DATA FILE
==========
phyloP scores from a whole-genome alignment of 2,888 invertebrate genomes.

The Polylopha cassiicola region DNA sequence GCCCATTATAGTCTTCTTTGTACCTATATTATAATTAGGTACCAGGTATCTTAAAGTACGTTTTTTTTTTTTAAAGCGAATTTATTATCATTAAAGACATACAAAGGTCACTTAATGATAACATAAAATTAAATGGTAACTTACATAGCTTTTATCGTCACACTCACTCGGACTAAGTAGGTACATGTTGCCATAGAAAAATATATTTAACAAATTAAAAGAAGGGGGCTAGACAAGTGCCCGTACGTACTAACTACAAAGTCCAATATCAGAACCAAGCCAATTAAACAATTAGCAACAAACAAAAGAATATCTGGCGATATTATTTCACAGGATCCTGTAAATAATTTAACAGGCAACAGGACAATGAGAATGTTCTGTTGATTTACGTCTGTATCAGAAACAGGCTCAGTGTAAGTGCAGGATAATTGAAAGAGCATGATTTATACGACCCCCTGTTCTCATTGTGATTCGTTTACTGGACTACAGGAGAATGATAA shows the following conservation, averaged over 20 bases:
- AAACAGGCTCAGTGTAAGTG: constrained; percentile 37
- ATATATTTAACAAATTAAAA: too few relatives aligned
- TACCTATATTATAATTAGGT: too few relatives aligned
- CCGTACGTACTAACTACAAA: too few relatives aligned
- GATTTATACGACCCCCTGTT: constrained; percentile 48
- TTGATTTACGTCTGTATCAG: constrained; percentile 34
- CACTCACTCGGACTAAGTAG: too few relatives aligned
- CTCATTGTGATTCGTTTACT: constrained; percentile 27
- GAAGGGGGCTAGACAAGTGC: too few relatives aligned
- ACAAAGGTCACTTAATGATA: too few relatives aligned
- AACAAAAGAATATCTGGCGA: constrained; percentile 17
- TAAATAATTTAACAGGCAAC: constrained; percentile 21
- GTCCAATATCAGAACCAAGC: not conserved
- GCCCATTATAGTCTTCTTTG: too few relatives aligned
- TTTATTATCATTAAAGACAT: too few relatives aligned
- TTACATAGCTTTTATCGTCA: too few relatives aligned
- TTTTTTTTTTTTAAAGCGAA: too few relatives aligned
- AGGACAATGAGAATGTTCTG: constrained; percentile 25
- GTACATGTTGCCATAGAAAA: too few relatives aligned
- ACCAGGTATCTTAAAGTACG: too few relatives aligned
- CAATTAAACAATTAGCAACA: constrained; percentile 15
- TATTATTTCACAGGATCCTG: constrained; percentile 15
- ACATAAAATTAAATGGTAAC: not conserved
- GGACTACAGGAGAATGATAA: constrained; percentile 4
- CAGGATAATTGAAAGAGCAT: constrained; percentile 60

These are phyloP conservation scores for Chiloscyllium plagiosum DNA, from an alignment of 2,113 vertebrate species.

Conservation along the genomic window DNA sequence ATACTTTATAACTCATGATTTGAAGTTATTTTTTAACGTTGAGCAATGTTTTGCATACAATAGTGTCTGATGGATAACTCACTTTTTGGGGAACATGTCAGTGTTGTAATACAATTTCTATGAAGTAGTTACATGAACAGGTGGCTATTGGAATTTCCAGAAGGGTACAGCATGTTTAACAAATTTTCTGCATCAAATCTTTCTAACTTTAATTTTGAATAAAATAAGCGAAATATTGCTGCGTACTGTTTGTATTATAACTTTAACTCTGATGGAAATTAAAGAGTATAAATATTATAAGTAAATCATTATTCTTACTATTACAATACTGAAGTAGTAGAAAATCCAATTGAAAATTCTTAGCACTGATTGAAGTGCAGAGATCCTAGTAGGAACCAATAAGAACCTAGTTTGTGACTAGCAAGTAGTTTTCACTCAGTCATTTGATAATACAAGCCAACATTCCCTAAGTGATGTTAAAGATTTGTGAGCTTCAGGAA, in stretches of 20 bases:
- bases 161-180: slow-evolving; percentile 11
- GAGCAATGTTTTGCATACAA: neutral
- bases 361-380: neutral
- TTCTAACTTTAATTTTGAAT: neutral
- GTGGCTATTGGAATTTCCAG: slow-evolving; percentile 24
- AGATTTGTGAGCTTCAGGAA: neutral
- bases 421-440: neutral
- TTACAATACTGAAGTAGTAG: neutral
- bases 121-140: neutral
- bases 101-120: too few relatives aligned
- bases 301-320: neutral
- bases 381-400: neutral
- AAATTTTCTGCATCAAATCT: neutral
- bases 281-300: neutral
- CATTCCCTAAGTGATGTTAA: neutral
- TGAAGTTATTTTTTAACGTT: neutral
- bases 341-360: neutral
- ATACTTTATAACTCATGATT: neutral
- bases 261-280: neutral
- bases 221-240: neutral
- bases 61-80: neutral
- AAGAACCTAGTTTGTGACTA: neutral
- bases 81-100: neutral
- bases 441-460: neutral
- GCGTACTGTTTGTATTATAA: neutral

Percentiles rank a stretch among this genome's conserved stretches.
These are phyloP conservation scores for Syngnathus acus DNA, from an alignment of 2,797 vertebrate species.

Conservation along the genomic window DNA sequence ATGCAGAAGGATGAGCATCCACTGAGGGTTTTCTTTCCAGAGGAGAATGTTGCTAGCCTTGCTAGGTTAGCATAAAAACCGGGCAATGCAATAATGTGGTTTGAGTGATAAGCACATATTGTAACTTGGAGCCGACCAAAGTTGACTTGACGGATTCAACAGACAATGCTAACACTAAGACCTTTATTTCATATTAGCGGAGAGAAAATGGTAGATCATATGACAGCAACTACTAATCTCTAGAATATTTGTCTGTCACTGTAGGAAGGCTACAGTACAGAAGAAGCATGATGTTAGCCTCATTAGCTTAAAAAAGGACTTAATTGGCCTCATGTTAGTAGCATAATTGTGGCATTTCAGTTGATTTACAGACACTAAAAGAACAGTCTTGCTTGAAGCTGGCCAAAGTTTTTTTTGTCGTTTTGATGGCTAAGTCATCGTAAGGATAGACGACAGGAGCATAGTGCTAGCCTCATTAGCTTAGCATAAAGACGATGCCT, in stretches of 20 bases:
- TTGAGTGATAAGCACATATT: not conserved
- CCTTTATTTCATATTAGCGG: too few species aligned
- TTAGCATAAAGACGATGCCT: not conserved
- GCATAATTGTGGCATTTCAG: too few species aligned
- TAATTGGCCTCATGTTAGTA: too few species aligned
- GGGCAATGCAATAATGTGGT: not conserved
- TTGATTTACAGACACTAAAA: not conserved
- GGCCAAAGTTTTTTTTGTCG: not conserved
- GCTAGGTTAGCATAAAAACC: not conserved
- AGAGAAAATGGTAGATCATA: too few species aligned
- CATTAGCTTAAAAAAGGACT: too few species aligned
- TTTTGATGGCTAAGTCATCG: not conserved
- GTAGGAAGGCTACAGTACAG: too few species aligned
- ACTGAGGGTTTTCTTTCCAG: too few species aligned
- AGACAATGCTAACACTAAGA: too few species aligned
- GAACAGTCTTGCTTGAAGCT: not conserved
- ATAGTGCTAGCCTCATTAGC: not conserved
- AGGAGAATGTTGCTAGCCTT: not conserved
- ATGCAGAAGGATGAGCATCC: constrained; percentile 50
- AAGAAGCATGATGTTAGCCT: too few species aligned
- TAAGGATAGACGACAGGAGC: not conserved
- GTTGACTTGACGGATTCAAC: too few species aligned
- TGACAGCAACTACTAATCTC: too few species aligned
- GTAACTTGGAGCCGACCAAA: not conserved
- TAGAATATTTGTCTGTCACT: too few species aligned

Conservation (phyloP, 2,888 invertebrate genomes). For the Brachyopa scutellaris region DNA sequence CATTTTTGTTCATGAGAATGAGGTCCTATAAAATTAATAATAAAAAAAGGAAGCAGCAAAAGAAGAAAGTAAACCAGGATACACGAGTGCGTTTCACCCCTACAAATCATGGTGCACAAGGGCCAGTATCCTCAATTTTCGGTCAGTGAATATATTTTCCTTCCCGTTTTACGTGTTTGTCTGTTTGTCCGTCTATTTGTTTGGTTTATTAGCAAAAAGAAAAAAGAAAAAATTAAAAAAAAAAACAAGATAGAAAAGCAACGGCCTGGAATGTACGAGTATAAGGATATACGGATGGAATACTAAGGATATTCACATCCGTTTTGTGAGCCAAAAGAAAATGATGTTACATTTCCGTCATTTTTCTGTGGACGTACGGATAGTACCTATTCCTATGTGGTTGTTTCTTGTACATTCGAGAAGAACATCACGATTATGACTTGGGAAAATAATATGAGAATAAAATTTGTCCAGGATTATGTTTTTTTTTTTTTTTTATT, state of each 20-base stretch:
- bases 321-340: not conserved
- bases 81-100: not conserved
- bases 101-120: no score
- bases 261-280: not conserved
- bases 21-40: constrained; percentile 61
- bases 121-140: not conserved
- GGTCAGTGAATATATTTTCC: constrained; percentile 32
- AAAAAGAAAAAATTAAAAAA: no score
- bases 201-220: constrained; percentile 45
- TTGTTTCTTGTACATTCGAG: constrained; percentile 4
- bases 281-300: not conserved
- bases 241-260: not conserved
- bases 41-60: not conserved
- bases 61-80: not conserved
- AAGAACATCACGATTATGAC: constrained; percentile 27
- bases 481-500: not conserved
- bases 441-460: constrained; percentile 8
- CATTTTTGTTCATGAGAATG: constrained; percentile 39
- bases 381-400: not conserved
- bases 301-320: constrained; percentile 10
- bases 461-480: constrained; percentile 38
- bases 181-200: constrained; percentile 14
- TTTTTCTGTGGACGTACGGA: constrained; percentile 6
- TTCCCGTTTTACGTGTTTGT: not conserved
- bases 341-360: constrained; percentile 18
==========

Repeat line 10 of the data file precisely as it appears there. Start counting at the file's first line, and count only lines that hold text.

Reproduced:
- CTCATTGTGATTCGTTTACT: constrained; percentile 27